Tips To Buy Second Hand Phones – Avoid Scammers Or Stolen Phone

You might have bought a used smartphone or considering buying it in the future. There are a number of advantages and disadvantages affiliated with these acts. They seem to be cheap but some are stolen phones which might put you in trouble.

It is very expensive to buy a brand-new smartphone and many might not afford it. Prices on the Samsung Galaxy S8 start at $750 And Apple’s iPhone 8 might cost as much as a MacBook. When you try used phones, Your wallet can have some relief from these escalating phone prices. Buying a good used phone is a great way to save some cash while upgrading to a better device

Refurbished devices are held to the highest standard as they undergo software or hardware repair to return them to like-new functionality. You’ll find refurbished offerings at retailers such as Best Buy, Amazon, and Walmart. If you’re looking for a refurbished iPhone, you can also go directly to Apple. In this article, we cover the working tips to find a used phone that is worth your money and minimize risks entitled to second-hand phones

  •  Know when to buy

To buy the best and the most recent phone model as possible while maximizing your savings, the best time to buy a used smartphone is just after its successor comes out, which is when all of the early adopters sell the previous generation of their smartphones.

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  • Watch Out for Fake Phones

On the smartphone market, there is plenty of fake Chinese or Korean phones that are mere replicas of their original models and are quite hard to detect with the naked eye. Keeping in mind that phone’s internal stickers contain important information such as their IMEI numbers; model numbers can save you money.

Fraudsters tend to alter these stickers with counterfeited ones that portray sham model numbers with no resemblance to the actual ones. Fake smartphone sales cost the global industry $48 Billion annually. To ensure that your seller is not fleecing you, you can execute the following checks.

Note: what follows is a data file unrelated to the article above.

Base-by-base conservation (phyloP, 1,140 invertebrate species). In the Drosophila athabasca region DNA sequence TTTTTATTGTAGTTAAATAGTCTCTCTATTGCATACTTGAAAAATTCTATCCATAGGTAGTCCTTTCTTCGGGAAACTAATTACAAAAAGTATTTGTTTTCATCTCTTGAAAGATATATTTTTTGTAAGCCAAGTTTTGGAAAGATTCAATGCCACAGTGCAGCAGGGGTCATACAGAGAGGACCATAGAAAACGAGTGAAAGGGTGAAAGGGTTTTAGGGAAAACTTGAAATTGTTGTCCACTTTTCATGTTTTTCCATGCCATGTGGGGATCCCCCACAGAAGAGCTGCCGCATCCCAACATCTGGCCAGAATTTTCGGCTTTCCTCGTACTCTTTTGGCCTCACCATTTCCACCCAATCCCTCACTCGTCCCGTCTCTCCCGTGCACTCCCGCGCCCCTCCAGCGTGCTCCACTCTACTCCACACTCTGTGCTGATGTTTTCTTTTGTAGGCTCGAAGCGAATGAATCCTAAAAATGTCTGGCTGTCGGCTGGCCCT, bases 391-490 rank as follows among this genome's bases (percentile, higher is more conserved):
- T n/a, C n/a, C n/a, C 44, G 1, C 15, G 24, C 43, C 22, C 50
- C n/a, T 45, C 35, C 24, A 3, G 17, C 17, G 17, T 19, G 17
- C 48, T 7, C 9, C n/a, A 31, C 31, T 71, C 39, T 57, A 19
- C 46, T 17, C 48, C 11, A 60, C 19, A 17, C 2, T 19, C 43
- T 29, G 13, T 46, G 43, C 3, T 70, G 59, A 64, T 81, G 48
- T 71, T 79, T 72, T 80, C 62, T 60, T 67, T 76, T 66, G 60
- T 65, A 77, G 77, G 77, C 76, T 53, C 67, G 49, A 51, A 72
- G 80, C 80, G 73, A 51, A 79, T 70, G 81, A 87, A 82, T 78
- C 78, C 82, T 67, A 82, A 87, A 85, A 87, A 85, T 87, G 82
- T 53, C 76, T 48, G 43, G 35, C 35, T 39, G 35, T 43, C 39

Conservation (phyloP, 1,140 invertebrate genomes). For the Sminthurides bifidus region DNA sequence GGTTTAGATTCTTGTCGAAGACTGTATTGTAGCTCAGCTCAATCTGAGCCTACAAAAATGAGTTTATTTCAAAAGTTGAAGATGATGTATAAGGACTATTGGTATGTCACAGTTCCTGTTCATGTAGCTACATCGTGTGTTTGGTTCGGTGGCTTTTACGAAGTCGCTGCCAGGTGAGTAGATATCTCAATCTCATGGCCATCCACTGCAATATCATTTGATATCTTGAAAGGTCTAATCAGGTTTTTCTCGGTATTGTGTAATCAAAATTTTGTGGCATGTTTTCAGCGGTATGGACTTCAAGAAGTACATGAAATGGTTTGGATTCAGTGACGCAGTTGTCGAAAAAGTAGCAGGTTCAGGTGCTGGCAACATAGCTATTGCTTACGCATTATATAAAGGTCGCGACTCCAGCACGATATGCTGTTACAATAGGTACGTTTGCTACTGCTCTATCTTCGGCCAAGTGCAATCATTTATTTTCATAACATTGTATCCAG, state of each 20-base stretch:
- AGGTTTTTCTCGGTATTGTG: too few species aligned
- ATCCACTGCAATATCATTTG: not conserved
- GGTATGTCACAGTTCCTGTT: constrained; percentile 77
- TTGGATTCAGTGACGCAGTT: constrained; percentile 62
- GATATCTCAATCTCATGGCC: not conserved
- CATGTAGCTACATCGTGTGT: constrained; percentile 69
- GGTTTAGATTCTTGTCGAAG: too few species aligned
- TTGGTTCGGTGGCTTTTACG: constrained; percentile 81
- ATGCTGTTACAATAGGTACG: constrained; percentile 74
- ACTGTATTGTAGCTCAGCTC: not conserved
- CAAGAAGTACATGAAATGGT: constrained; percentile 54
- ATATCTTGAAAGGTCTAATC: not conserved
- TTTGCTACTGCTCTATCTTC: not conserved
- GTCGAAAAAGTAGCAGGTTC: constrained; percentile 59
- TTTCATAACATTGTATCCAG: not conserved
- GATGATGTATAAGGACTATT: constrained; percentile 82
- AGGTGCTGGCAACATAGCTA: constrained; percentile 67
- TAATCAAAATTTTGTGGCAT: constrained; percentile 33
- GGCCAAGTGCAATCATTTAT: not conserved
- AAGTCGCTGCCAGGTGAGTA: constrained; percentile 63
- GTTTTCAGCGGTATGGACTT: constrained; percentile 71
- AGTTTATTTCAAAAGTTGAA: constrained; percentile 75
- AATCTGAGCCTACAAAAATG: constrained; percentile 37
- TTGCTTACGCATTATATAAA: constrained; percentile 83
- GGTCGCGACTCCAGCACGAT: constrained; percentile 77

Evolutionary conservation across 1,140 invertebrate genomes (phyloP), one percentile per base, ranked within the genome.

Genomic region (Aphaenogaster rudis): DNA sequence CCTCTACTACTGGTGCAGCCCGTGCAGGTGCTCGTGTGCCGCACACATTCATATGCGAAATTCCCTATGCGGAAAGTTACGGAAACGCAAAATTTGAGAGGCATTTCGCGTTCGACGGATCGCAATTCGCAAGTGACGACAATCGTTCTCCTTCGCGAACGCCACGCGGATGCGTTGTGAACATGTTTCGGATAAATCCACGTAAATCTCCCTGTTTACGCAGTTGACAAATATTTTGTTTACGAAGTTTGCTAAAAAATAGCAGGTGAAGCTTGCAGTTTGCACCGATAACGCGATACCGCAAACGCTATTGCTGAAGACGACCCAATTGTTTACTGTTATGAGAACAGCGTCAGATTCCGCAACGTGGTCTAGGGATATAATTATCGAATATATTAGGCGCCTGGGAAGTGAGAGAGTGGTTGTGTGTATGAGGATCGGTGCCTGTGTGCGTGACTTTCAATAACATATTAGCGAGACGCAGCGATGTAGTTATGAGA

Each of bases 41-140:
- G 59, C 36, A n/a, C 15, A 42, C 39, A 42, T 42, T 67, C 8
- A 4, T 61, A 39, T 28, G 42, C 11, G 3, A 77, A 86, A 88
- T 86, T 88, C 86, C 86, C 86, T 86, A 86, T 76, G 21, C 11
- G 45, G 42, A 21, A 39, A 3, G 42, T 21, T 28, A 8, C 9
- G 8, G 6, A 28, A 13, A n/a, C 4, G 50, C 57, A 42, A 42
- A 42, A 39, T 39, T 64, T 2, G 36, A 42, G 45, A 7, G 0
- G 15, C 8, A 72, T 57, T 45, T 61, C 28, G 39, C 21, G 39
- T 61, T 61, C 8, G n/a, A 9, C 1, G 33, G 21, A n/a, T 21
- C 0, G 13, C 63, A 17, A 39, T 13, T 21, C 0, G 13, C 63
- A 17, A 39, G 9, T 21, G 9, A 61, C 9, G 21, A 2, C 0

To make sure that the model being sold to you is a genuine one by exploring the phone’s ‘Settings’ menu to find its model number and other hardware specifications.

Compare the model number with that printed on the sticker behind the back of the phone or its battery. You can further leverage the hardware specifications to investigate if they match with those that have been outlined for that particular model by the manufacturer. Despite the above, if you are still in doubt, consult your nearest Authorised Service Centre to decipher the genuineness of the phone in minutes

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  • Know the return policy

Try to get your phone from a reseller with a clear return policy window.
If you don’t buy from a carrier or phone maker, at least try to get your phone from a reseller with a return policy. Most physical damages are easy to detect the moment you receive your phone but it might take a bit longer to detect malfunctioning hardware or software. So consider the return window when you are shopping a used phone.

  • Know your seller

When you buy your phone through a private seller or E-commerce platform, you need to determine if the person you’re about to send money is trusted. Sometimes you are usually basing on a limited amount of information to take a decision. Some platform display how long the seller has been a member of the site, how many transactions they’ve completed, and how they’ve been rated by other buyers and sellers who’ve dealt with them. These might give you insight on how the seller is trusted and worth serving you.

  • Note the phone’s overall condition

The screen of your phone should be your primary concern when you are examining a used phone. It is easy to detect cracks and should be your immediate deal-breaker. Remember replacing a screen might cost you a lot up to $100 or more but can indicate other problems with the device. You should also look for any dents or significant abrasions that indicate a device has been dropped repeatedly.